Lawrence supervisors respond to referendum questions|
Wednesday, September 19, 2012
By Jeff Corcino Staff Writer
The Lawrence Township Board of Supervisors answered questions from the public on police funding, gas well revenue and storm water infiltration into its sanitary system.
During the public comment period, Tim Winters of Clearfield asked the supervisors why they are having a referendum asking voters to approve a 6-mill real estate tax increase to fund the police department when the township is due to receive approximately $1 million in gas well revenue from Act 13 fees.
"Why are the taxpayers being asked by referendum to raise their own taxes to fund the police department when the money is readily available and public safety is one of its approved uses?" Winters asked.
Winters pointed out that the police department at one time had 16 police officers but is now down to seven full-time members, and said the department needs 10 full-time officers to have adequate staffing.
Act 13 allows municipalities to use revenues from gas well fees for emergency services like police departments.
Chairman Glenn Johnston responded by saying the township has not yet received any money from gas well fees. The state is scheduled to release the funds in December. And although this year's revenue is expected to be about $1 million, there is no assurance that these funds would come in regularly every year to allow them to fund things like additional payroll, Johnston said.
He said the state calculates gas well fees based in part on the price of natural gas and the revenue the township would get this year is from fees collected in 2011. However, he said, the price of natural gas is now about a third of what it was then so it is unclear whether the township would continue receive this level of revenue every year.
Johnston said if it turns out revenue from gas well fees does come in consistently, then they can revisit the question and roll back the real estate tax increase.
Supervisor Ed Brown said the township also has other infrastructure needs it has to address such as road improvements, which experienced additional wear due to the increased truck traffic in the area.
Also during the public comment period, Arnold "Boo" Swales of Clearfield questioned the township's response to the storm water infiltration problem with its sewer system and that it is now feeling pressure from the state Department of Environmental Protection.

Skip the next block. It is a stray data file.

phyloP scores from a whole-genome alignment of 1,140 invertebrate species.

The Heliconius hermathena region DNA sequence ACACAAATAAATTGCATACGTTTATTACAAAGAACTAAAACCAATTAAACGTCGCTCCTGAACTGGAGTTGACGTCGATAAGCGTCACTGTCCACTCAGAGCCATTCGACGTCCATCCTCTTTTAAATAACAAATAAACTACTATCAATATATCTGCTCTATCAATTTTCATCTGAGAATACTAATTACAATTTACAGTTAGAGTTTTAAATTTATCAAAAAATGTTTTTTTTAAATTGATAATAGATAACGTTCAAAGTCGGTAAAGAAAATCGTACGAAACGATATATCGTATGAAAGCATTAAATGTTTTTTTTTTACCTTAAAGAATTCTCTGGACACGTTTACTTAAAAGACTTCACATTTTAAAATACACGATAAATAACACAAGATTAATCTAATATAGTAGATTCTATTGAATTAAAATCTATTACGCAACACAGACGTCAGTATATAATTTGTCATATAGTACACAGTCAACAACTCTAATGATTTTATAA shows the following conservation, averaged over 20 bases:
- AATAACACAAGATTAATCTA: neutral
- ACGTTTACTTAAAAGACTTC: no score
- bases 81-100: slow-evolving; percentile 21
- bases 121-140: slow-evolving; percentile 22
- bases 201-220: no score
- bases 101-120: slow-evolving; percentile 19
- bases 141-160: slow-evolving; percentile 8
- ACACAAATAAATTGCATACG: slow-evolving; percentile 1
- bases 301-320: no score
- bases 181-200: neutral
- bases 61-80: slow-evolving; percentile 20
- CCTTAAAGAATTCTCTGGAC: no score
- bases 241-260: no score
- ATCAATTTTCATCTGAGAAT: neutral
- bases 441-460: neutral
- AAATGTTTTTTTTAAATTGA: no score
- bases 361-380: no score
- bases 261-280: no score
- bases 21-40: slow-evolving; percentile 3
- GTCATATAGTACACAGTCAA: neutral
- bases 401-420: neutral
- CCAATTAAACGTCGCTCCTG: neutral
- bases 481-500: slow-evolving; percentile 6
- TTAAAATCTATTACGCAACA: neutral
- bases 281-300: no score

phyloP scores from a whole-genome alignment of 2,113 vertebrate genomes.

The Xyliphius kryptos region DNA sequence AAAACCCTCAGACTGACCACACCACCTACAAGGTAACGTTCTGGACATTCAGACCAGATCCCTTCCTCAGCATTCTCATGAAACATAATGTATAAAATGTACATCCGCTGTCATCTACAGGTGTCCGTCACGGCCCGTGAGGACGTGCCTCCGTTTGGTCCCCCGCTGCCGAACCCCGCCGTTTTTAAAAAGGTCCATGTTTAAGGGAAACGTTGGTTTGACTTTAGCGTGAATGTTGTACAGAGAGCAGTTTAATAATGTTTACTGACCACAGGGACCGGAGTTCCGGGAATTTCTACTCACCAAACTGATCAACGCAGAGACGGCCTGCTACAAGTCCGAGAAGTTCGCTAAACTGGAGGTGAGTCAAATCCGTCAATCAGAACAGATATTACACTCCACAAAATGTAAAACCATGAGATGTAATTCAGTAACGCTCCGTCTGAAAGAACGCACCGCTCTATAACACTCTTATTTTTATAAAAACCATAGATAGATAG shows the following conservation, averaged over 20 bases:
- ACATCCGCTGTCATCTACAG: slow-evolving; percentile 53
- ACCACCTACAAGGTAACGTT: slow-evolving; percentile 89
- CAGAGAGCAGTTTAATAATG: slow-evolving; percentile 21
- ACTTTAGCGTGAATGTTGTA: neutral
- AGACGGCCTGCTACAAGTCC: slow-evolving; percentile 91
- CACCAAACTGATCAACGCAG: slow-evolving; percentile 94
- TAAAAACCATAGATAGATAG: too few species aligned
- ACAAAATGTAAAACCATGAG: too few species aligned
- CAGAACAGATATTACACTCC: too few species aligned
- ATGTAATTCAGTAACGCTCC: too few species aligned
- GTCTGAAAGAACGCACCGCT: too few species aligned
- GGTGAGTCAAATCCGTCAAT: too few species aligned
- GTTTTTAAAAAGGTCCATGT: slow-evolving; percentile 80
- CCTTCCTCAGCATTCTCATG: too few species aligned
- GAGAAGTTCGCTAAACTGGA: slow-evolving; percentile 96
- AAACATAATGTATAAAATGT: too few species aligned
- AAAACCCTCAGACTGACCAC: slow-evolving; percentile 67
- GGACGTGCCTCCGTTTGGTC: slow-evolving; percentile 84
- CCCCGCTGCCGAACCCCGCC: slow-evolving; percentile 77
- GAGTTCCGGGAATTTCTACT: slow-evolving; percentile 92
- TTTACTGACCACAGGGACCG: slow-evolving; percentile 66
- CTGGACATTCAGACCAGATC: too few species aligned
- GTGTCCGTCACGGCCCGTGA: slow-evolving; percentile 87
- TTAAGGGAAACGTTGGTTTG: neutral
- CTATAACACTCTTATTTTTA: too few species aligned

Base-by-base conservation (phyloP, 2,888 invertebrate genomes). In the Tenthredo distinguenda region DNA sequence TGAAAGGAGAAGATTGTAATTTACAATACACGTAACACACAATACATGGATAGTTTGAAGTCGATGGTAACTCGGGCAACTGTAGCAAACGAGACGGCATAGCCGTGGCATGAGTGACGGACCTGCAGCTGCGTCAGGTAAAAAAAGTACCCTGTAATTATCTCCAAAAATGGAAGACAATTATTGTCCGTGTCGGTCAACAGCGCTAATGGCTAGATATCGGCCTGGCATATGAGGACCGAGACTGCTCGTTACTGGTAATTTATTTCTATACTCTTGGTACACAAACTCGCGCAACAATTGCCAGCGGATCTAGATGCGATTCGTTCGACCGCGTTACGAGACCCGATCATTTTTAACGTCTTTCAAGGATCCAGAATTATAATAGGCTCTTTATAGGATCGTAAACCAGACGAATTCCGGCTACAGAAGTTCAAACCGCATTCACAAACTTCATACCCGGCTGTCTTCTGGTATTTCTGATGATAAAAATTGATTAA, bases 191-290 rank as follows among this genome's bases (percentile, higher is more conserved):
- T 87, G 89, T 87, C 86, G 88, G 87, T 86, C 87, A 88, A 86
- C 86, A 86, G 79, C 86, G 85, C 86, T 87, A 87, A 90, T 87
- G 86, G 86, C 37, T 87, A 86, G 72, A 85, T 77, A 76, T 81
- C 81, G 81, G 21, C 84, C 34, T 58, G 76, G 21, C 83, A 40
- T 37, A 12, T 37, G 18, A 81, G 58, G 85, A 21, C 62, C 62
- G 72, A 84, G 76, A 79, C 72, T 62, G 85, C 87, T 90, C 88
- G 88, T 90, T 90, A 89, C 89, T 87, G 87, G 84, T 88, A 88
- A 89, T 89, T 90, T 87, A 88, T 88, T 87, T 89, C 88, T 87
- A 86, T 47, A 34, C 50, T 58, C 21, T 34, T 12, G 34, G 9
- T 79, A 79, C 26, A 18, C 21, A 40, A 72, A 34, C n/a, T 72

"The township dragged its feet for three years," Swales said. "It's going to cost people a lot of money."
However, Supervisor William Lawhead denied this and said the township has been working diligently on the issue since 2001 and recently spent much of the day in the rain checking for illegal storm water connections to the sewer system.
Johnston noted that over the past several years the township has undertaken several projects to replace aging sewer lines and last month implemented stiff penalties on those who fail to remove downspouts, French drains, sump pumps, etc. that are connected with the sanitary sewer system.
Johnston said the township was praised by DEP officials at a recent meeting for its work in addressing the problem.
Following the meeting, when asked by The Progress, Johnston said he agreed with the Clearfield Municipal Authority engineer Mark Glenn's statement earlier in the day at the CMA board meeting that DEP would likely place them on an accelerated schedule to correct the storm water infiltration problem.
Johnston said much of the problem is due to illegal connections like downspouts and French drains and said they have to educate the public about illegal storm water connections to the sewer system. But he said the township does have more work to do as well; he estimated the township probably has about $2 million in construction work left to do on the sanitary sewer system.
The supervisors also authorized the purchase of smoke testing equipment at a cost of $385. The equipment is used to find illegal storm water connections to the sanitary sewer system.
In other business, the supervisors voted to:
• set Trick-or-Treat night for Oct. 31 from 6-8 p.m., which is the same night as Clearfield Borough.
• approve the land development plan for Graystone Court Villas conditional on the plan meeting all of the engineer's comments. Jeff Long, owner of the Graystone Court senior apartment complex along Leonard Street, is planning to demolish the Multi-Service Center and construct a similar facility on the site.
• appoint William Thompson to the planning commission.
• set the hearing date for two conditional use hearings for applications for timbering. Jeff Krause is seeking to timber 35 acres off of Carbon Mine Road and Forecon Inc. is seeking to timber 80 acres of a 323 acre tract off of Baney Settlement Road. The hearings were set for Oct. 16 at 6:45 p.m. and 6:50 p.m. before the township's regular meeting at 7 p.m.
• approve sending a police officer to perform child fingerprinting at the Christian Missionary Alliance Church for three hours on Saturday.
• approve the Larko, subdivision off of Larson Road.